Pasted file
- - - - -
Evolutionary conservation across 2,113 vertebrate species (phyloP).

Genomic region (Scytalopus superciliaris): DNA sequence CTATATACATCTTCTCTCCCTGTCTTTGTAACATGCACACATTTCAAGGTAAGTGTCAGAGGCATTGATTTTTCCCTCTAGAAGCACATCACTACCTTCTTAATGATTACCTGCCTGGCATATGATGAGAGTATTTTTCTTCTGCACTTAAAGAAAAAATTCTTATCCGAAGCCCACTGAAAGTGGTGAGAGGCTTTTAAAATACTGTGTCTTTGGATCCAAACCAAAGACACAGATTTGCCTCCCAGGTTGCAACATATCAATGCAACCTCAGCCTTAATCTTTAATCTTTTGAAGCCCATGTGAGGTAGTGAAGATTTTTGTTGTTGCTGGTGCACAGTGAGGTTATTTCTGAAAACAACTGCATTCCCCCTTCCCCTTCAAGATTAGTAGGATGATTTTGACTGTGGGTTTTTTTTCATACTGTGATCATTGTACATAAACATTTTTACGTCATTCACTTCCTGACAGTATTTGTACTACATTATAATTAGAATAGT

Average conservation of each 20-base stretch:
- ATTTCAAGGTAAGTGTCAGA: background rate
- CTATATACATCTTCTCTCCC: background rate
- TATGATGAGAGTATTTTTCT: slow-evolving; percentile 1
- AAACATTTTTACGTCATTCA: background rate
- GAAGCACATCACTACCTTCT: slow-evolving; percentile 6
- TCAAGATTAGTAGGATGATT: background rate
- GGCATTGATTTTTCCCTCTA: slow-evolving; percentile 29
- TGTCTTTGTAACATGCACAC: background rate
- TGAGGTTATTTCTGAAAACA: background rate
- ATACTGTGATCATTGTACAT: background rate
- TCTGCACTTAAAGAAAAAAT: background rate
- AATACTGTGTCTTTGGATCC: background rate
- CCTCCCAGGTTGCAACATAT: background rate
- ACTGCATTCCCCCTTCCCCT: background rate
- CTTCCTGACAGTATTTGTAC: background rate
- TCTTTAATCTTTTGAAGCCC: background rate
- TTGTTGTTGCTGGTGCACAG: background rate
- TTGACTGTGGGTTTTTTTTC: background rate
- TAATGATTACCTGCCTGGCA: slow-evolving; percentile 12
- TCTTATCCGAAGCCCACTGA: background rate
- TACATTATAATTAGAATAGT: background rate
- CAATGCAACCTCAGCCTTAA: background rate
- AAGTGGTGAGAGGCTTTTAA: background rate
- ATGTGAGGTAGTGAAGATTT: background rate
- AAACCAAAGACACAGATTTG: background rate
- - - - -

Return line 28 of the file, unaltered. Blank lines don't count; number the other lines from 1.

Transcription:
- AAACCAAAGACACAGATTTG: background rate